The boy’s three-point contest saw Baylor commit Keyonte George, Kansas commit Gradey Dick, and Duke commit Dariq Whitehead. Keyonte George took an early lead and put up a score of 12 points. Gradey Dick started hot, knocking down a flurry of shots on his first two racks. Dick lost energy towards the end though and his shots began to fall short, securing Keyonte George the win. I asked Keyonte George after the event if he was nervous once Gradey Dick began knocking down shots or if he knew he had it in the bag and George told me:

Keyonte George

I thought Gradey was gonna rack it up… you know, he missed a couple shots, and then I was able to win

Dunk Contest

The dunk contest this year had six total participants. The four boys participating were Dillon Mitchell, Chris Livingston, Nick Smith Jr., and Jordan Walsh. The two girls participating alongside the boys were Ashlyn Watkins alongside Ayanna Patterson. There was a litany of perfect dunks awarded a 60 score by the panel of judges. Distancing themselves from the rest of the field, Smith Jr., Watkins, and Mitchell advanced to the final round. Ashlyn Watkins secured this year’s dunk contest with a powerful alley-oop jam off the backboard. Watkins became the second winner of the dunk contest for the girls in back-to-back years, a truly outstanding achievement.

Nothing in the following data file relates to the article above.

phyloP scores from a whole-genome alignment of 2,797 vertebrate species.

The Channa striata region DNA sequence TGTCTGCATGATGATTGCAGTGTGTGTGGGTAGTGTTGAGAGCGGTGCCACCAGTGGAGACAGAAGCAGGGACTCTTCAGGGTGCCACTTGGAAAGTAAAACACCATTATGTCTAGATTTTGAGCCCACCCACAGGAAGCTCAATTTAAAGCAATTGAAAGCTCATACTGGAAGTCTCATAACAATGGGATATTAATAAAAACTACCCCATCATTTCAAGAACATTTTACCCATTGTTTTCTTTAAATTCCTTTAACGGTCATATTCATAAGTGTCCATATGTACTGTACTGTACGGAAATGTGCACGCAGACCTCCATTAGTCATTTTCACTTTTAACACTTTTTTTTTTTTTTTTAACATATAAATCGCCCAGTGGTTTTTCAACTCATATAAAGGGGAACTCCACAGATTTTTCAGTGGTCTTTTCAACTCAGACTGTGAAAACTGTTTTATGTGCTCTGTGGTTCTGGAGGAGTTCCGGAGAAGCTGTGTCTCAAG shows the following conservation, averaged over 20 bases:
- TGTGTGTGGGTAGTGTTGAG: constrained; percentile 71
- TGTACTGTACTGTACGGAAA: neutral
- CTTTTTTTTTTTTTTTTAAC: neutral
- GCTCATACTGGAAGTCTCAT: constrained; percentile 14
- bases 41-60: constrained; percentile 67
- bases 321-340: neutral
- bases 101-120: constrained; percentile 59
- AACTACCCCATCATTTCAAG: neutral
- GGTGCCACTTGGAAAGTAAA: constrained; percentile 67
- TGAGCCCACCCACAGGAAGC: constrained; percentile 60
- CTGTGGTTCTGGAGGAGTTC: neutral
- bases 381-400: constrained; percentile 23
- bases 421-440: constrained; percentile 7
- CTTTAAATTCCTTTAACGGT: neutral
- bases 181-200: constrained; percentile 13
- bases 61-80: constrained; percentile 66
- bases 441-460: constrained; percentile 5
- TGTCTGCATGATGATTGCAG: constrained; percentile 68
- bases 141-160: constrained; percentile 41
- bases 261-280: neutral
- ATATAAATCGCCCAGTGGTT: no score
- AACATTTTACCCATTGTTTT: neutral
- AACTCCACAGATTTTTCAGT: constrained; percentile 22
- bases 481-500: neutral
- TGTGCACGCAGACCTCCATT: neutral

Sports Strength

A Day Practicing With The 2022 McDonald’s All-American’s

It’s 5:00 am and the sun hasn’t risen. My phone alarm begins blaring and immediately my fight or flight kicks in. Do I hit snooze and go back to sleep or roll out of bed? I had no option, it was time to get up. I groggily arose and dragged myself into the shower before heading to the McDonald’s All-American practice yesterday morning on March 27th. I have never covered any event in-person, so it’s no exaggeration when I tell you I was painfully anxious. As I make my 35 minute commute into the beautiful city of Chicago my anxiety slowly dissipates and by the time I’m in my seat my nerves have shifted to excitement. I look to my left and see a single file of chairs with around 40 scouts occupying them. I turn my head to the right and am met with the same image. That’s when the sudden realization hit me of the real type of pressure that’s on these 18 year old kids every time they step in a gym.